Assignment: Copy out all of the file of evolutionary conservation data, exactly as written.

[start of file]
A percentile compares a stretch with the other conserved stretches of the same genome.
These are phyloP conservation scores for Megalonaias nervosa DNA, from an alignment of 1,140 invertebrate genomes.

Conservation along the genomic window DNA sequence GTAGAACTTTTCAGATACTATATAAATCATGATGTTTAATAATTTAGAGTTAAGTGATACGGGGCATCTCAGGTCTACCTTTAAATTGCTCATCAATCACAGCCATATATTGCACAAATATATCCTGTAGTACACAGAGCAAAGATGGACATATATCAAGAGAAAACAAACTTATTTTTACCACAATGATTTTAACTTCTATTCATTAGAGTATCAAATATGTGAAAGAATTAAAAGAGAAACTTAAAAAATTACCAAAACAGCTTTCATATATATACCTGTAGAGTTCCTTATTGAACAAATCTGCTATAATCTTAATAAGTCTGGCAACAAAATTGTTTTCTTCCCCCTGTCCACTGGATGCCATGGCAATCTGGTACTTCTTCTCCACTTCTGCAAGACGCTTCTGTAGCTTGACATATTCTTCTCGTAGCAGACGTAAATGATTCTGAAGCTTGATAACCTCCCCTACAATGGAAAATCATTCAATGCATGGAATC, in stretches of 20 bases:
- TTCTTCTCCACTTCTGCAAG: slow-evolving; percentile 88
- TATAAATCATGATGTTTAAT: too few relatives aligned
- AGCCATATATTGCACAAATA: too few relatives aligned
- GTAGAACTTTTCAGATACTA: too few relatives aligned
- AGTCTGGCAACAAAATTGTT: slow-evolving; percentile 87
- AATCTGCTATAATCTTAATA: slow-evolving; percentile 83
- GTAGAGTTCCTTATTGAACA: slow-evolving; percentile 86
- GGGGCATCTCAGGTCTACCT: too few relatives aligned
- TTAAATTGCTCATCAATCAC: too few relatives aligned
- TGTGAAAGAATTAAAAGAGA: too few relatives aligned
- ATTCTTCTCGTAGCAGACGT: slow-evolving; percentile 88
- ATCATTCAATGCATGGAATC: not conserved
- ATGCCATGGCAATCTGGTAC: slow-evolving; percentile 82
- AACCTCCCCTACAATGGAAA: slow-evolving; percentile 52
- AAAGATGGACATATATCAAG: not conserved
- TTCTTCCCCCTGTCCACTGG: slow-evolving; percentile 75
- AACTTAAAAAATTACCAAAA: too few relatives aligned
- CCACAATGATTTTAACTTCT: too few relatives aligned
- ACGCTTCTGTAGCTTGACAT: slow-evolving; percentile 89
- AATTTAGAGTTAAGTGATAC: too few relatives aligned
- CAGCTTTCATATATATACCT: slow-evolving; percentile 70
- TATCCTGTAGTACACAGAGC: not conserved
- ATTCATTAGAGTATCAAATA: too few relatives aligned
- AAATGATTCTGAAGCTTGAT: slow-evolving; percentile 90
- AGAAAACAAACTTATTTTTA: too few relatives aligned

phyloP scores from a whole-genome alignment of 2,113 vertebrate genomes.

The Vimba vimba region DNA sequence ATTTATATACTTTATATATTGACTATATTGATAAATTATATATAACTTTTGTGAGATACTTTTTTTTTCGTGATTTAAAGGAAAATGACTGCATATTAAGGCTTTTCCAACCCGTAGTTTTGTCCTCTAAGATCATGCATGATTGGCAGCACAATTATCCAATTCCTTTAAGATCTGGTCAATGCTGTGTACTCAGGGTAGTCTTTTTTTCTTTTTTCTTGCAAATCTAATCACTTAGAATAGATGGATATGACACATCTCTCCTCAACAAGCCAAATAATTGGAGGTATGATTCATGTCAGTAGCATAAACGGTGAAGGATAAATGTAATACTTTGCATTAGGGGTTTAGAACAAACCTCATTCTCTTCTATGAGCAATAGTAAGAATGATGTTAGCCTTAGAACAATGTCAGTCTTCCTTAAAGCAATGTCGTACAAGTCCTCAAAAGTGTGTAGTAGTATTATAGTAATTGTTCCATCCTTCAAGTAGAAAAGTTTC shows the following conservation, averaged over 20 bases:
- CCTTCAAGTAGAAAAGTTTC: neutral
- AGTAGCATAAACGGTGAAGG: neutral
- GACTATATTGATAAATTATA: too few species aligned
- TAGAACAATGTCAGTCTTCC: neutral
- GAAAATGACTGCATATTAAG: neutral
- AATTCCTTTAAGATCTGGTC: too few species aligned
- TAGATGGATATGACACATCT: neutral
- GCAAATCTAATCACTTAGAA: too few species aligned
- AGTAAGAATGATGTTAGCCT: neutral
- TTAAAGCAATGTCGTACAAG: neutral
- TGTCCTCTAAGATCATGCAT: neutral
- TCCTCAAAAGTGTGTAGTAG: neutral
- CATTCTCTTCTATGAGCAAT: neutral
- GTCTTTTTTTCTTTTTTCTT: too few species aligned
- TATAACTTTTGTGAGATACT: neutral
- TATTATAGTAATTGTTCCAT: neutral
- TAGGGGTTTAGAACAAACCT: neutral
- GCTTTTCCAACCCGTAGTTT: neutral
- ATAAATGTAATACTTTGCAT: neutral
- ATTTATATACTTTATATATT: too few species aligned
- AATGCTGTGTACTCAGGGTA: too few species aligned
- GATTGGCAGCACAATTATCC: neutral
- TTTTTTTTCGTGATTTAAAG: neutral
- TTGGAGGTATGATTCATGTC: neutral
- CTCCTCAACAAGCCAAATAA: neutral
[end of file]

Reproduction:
A percentile compares a stretch with the other conserved stretches of the same genome.
These are phyloP conservation scores for Megalonaias nervosa DNA, from an alignment of 1,140 invertebrate genomes.

Conservation along the genomic window DNA sequence GTAGAACTTTTCAGATACTATATAAATCATGATGTTTAATAATTTAGAGTTAAGTGATACGGGGCATCTCAGGTCTACCTTTAAATTGCTCATCAATCACAGCCATATATTGCACAAATATATCCTGTAGTACACAGAGCAAAGATGGACATATATCAAGAGAAAACAAACTTATTTTTACCACAATGATTTTAACTTCTATTCATTAGAGTATCAAATATGTGAAAGAATTAAAAGAGAAACTTAAAAAATTACCAAAACAGCTTTCATATATATACCTGTAGAGTTCCTTATTGAACAAATCTGCTATAATCTTAATAAGTCTGGCAACAAAATTGTTTTCTTCCCCCTGTCCACTGGATGCCATGGCAATCTGGTACTTCTTCTCCACTTCTGCAAGACGCTTCTGTAGCTTGACATATTCTTCTCGTAGCAGACGTAAATGATTCTGAAGCTTGATAACCTCCCCTACAATGGAAAATCATTCAATGCATGGAATC, in stretches of 20 bases:
- TTCTTCTCCACTTCTGCAAG: slow-evolving; percentile 88
- TATAAATCATGATGTTTAAT: too few relatives aligned
- AGCCATATATTGCACAAATA: too few relatives aligned
- GTAGAACTTTTCAGATACTA: too few relatives aligned
- AGTCTGGCAACAAAATTGTT: slow-evolving; percentile 87
- AATCTGCTATAATCTTAATA: slow-evolving; percentile 83
- GTAGAGTTCCTTATTGAACA: slow-evolving; percentile 86
- GGGGCATCTCAGGTCTACCT: too few relatives aligned
- TTAAATTGCTCATCAATCAC: too few relatives aligned
- TGTGAAAGAATTAAAAGAGA: too few relatives aligned
- ATTCTTCTCGTAGCAGACGT: slow-evolving; percentile 88
- ATCATTCAATGCATGGAATC: not conserved
- ATGCCATGGCAATCTGGTAC: slow-evolving; percentile 82
- AACCTCCCCTACAATGGAAA: slow-evolving; percentile 52
- AAAGATGGACATATATCAAG: not conserved
- TTCTTCCCCCTGTCCACTGG: slow-evolving; percentile 75
- AACTTAAAAAATTACCAAAA: too few relatives aligned
- CCACAATGATTTTAACTTCT: too few relatives aligned
- ACGCTTCTGTAGCTTGACAT: slow-evolving; percentile 89
- AATTTAGAGTTAAGTGATAC: too few relatives aligned
- CAGCTTTCATATATATACCT: slow-evolving; percentile 70
- TATCCTGTAGTACACAGAGC: not conserved
- ATTCATTAGAGTATCAAATA: too few relatives aligned
- AAATGATTCTGAAGCTTGAT: slow-evolving; percentile 90
- AGAAAACAAACTTATTTTTA: too few relatives aligned

phyloP scores from a whole-genome alignment of 2,113 vertebrate genomes.

The Vimba vimba region DNA sequence ATTTATATACTTTATATATTGACTATATTGATAAATTATATATAACTTTTGTGAGATACTTTTTTTTTCGTGATTTAAAGGAAAATGACTGCATATTAAGGCTTTTCCAACCCGTAGTTTTGTCCTCTAAGATCATGCATGATTGGCAGCACAATTATCCAATTCCTTTAAGATCTGGTCAATGCTGTGTACTCAGGGTAGTCTTTTTTTCTTTTTTCTTGCAAATCTAATCACTTAGAATAGATGGATATGACACATCTCTCCTCAACAAGCCAAATAATTGGAGGTATGATTCATGTCAGTAGCATAAACGGTGAAGGATAAATGTAATACTTTGCATTAGGGGTTTAGAACAAACCTCATTCTCTTCTATGAGCAATAGTAAGAATGATGTTAGCCTTAGAACAATGTCAGTCTTCCTTAAAGCAATGTCGTACAAGTCCTCAAAAGTGTGTAGTAGTATTATAGTAATTGTTCCATCCTTCAAGTAGAAAAGTTTC shows the following conservation, averaged over 20 bases:
- CCTTCAAGTAGAAAAGTTTC: neutral
- AGTAGCATAAACGGTGAAGG: neutral
- GACTATATTGATAAATTATA: too few species aligned
- TAGAACAATGTCAGTCTTCC: neutral
- GAAAATGACTGCATATTAAG: neutral
- AATTCCTTTAAGATCTGGTC: too few species aligned
- TAGATGGATATGACACATCT: neutral
- GCAAATCTAATCACTTAGAA: too few species aligned
- AGTAAGAATGATGTTAGCCT: neutral
- TTAAAGCAATGTCGTACAAG: neutral
- TGTCCTCTAAGATCATGCAT: neutral
- TCCTCAAAAGTGTGTAGTAG: neutral
- CATTCTCTTCTATGAGCAAT: neutral
- GTCTTTTTTTCTTTTTTCTT: too few species aligned
- TATAACTTTTGTGAGATACT: neutral
- TATTATAGTAATTGTTCCAT: neutral
- TAGGGGTTTAGAACAAACCT: neutral
- GCTTTTCCAACCCGTAGTTT: neutral
- ATAAATGTAATACTTTGCAT: neutral
- ATTTATATACTTTATATATT: too few species aligned
- AATGCTGTGTACTCAGGGTA: too few species aligned
- GATTGGCAGCACAATTATCC: neutral
- TTTTTTTTCGTGATTTAAAG: neutral
- TTGGAGGTATGATTCATGTC: neutral
- CTCCTCAACAAGCCAAATAA: neutral